Many prospective employers will ask you in an interview how you improved your skills, and what you have done on your own to develop your skills.
This is vital information for employers who can only afford to hire people who are eager and willing to stay current with advancing technologies.
You might think this doesn’t apply to your job, but consider that everyone from fast-food line workers to emergency room medical personnel must quickly adjust to new computer programs and other technologies in the workplace more and more frequently.
Your new boss needs to know that if you train on one system today, you can adapt to another tomorrow if needed.
While technology skills are vital to nearly every job, your employer wants to hire people who will keep up with industry demands in all areas. If you interact with customers, for example, your employer needs to be assured that you will correct any behavior that customers perceive as unfavorable.
This means that you have to demonstrate flexibility and cooperation in your attitude, both in past employment and in your interview. If you are a new graduate, for example, you can talk about extra-curricular activities that helped you improve your interpersonal skills, or how you took a teacher’s advice to improve your skills to complete an assignment successfully.
To prepare for this interview questions, think back as far as you can for examples from your life. People who interview you don’t just want slick responses to their interview questions, they want to see a pattern of positive behavior.
They expect you to demonstrate that you not only have this quality, but that you understand the importance of being willing to continually improving your skills and that you have a sincere desire and ability to develop stronger and more varied skills over time. The more you can show that you have inherent personality traits that make you a lifelong learner, the more valuable you will be to prospective employers.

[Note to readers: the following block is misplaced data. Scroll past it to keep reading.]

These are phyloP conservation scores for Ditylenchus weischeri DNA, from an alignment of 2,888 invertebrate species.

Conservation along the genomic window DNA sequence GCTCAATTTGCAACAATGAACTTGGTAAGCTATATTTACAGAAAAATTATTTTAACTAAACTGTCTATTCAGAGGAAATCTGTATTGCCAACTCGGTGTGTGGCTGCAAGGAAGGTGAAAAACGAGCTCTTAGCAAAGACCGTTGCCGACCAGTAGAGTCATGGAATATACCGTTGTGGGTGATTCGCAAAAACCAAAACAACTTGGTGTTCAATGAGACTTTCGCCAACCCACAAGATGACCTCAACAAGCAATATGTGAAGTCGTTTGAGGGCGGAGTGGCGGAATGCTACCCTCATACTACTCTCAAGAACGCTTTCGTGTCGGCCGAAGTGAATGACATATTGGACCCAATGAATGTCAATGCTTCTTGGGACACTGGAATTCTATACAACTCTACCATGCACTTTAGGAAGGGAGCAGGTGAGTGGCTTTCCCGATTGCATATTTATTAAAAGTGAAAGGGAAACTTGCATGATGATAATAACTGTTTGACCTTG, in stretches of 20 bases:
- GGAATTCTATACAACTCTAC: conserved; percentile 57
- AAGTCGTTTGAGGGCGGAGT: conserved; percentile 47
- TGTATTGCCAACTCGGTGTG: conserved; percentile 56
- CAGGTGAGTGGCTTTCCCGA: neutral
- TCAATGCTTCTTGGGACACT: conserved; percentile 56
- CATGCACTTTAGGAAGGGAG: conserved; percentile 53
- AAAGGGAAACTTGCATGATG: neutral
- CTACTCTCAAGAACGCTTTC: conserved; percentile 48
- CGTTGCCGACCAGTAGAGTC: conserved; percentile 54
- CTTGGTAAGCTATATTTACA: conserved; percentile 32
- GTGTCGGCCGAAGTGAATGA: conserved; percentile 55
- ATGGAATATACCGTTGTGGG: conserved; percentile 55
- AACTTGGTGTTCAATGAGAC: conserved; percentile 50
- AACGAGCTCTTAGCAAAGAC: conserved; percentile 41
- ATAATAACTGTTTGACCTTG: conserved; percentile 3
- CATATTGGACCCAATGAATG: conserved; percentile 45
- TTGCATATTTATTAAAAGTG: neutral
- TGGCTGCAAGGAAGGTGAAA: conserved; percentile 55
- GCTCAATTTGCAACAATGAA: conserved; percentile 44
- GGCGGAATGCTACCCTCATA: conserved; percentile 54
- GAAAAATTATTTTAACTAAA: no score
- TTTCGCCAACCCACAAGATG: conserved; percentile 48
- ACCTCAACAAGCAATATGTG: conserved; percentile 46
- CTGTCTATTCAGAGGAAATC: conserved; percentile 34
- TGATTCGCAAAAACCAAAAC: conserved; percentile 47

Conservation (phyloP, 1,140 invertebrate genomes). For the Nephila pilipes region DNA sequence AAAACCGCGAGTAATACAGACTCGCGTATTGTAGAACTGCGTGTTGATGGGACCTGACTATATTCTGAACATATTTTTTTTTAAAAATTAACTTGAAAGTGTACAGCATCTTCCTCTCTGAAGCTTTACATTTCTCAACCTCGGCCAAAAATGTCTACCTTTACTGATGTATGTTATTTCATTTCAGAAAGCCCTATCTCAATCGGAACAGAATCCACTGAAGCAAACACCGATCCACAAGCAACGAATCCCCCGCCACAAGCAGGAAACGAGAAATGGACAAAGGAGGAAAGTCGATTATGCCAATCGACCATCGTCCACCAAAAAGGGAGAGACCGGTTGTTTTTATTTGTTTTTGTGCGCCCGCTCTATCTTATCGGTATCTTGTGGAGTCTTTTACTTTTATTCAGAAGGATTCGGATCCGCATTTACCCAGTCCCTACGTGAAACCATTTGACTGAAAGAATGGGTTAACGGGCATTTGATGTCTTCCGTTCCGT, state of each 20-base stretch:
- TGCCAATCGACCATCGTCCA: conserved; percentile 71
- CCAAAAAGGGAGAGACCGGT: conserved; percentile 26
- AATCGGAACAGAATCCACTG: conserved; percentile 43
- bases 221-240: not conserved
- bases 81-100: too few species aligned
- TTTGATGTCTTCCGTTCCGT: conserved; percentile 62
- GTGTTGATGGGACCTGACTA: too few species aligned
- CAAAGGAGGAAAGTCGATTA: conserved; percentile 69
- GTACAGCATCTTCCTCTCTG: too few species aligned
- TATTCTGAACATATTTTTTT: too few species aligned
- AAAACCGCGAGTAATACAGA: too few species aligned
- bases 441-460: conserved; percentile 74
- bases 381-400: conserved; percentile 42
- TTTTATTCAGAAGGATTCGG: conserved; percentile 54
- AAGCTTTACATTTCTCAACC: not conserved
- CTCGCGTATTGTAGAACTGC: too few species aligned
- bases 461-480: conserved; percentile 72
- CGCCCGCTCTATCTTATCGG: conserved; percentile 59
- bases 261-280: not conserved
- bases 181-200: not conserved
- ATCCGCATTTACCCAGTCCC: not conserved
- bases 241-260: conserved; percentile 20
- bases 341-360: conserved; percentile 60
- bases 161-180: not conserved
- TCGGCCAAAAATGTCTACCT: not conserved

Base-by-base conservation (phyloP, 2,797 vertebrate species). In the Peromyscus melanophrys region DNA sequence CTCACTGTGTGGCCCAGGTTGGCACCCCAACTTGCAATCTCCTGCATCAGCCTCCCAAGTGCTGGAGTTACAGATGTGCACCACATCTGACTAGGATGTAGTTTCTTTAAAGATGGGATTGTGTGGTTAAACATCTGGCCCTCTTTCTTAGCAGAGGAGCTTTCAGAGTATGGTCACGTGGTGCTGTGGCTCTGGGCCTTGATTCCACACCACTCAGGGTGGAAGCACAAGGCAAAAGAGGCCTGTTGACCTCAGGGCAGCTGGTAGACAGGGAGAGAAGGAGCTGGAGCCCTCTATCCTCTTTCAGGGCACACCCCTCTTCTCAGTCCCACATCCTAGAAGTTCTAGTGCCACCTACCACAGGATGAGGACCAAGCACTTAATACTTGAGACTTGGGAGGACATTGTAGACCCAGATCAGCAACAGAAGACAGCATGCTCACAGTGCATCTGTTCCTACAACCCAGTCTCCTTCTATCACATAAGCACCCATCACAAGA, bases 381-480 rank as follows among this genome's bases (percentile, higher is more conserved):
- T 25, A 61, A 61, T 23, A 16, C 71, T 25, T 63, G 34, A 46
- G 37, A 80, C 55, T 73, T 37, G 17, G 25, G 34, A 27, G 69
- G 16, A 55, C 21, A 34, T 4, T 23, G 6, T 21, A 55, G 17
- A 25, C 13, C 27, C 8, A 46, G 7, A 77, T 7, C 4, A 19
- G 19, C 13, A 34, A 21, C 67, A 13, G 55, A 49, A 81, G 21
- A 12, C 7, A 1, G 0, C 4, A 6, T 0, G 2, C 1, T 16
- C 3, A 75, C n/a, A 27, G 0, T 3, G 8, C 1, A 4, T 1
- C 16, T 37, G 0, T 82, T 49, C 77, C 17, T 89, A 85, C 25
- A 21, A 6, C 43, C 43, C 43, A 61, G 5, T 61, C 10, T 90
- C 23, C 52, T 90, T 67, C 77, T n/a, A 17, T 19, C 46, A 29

During an interview, an employer may want to know not only how you improved your skills in the past, but how you plan to do so for them if they hire you. Even if they don’t ask you this question, being prepared to bring this up yourself can earn you big points.
If you have done your homework, then you already know what challenges this employer faces. Are there specific ways in which you can suggest improving your job skills to help the employer? For example, show that you are willing to research and analyze solutions creatively, and that you have a record of implementing cost-effective and innovative solutions.
These are all ways for you to turn this potentially intimidating interview question into a job offer.
No matter how experienced you are, and how many great examples you have of how you have worked to develop and improve your skills in the past, you will need to prove it by demonstrating an open and flexible attitude. Be friendly, honest, and professional in your interview, be prepared for this question, and any employer would jump at the chance to hire you.